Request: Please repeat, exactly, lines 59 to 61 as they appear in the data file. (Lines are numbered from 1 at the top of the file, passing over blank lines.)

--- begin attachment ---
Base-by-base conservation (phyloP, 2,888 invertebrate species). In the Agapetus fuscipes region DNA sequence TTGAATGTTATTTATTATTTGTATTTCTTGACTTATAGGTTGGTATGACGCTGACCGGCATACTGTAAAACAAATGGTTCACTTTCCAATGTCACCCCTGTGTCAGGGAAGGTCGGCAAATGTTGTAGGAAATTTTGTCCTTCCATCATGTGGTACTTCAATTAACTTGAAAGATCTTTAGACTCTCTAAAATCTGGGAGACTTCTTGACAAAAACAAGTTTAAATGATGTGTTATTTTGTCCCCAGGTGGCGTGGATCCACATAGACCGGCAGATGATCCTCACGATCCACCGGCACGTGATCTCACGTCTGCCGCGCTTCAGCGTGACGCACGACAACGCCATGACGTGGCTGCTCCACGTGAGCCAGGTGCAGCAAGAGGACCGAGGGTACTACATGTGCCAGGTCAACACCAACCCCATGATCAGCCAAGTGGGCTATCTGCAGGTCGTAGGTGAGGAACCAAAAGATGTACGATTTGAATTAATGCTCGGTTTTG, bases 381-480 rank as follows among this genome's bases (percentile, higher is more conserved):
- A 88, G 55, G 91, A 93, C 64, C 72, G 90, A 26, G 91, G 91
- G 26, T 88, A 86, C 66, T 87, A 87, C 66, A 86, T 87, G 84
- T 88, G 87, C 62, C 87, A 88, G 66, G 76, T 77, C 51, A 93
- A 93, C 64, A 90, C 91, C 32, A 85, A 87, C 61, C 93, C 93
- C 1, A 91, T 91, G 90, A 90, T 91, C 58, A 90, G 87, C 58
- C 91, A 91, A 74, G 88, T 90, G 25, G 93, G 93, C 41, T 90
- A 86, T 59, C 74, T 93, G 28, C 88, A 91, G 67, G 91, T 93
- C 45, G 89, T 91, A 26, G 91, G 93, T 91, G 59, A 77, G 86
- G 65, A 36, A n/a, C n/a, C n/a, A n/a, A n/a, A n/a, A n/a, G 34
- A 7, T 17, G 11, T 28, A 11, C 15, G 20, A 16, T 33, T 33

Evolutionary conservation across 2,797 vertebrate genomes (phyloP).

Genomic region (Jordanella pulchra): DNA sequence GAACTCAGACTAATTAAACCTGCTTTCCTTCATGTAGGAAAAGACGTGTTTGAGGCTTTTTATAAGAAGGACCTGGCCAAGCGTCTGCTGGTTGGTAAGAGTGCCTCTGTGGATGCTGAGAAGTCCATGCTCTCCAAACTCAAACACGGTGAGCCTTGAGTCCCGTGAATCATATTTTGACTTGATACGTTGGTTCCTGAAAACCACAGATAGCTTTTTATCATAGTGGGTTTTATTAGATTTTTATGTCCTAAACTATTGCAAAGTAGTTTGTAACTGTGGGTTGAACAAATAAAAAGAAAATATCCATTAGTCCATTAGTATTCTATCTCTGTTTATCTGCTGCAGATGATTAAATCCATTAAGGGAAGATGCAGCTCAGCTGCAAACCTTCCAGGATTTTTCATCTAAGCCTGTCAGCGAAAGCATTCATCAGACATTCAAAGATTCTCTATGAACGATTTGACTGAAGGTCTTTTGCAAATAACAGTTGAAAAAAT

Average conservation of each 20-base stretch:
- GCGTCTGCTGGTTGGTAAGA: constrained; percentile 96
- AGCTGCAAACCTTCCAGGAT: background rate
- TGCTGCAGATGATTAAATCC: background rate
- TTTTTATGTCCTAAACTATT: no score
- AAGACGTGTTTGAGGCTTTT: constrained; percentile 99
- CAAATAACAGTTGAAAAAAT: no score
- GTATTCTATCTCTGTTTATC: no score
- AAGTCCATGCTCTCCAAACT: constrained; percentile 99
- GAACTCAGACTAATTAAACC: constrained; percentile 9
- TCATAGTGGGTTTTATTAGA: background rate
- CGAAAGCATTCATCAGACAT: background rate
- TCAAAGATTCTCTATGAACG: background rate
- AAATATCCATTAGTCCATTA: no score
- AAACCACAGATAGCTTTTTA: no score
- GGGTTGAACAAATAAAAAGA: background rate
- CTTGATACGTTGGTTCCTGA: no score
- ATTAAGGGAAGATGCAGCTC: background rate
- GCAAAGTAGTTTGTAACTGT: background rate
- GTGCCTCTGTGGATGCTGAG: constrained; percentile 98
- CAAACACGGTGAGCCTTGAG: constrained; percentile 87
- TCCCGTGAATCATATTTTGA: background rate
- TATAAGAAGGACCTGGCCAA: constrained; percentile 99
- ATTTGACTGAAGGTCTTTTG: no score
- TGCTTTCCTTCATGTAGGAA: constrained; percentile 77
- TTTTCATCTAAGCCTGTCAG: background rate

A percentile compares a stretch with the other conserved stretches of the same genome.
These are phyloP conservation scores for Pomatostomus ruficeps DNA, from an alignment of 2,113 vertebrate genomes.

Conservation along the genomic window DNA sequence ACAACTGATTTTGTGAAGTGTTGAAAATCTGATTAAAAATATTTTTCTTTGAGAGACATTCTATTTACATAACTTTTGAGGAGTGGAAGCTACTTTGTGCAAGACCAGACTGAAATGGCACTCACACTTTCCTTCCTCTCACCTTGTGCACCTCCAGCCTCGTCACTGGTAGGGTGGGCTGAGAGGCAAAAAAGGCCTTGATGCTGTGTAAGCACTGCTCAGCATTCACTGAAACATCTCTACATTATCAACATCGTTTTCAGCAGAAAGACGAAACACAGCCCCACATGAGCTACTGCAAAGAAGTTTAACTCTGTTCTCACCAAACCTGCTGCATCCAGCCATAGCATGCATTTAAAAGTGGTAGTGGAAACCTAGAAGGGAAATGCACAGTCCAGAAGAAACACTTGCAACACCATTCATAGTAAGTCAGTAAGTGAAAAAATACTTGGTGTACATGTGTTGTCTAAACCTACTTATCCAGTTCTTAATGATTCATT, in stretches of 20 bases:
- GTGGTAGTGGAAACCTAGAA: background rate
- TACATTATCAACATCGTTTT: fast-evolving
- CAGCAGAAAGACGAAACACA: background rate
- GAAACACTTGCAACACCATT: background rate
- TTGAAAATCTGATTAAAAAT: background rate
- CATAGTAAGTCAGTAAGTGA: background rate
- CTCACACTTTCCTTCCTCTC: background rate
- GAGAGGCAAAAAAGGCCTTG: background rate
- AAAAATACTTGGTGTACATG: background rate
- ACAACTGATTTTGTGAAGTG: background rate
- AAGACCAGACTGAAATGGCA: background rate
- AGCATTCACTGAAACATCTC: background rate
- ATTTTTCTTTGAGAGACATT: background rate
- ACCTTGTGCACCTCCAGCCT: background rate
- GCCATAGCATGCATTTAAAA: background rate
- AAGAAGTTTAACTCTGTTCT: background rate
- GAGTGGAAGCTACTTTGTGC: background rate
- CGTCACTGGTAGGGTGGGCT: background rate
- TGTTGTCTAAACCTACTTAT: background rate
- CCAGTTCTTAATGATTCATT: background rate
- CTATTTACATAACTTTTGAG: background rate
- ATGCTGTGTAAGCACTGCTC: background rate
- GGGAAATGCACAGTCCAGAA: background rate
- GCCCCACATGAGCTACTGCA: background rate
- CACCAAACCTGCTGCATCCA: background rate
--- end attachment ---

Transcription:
- GAGTGGAAGCTACTTTGTGC: background rate
- CGTCACTGGTAGGGTGGGCT: background rate
- TGTTGTCTAAACCTACTTAT: background rate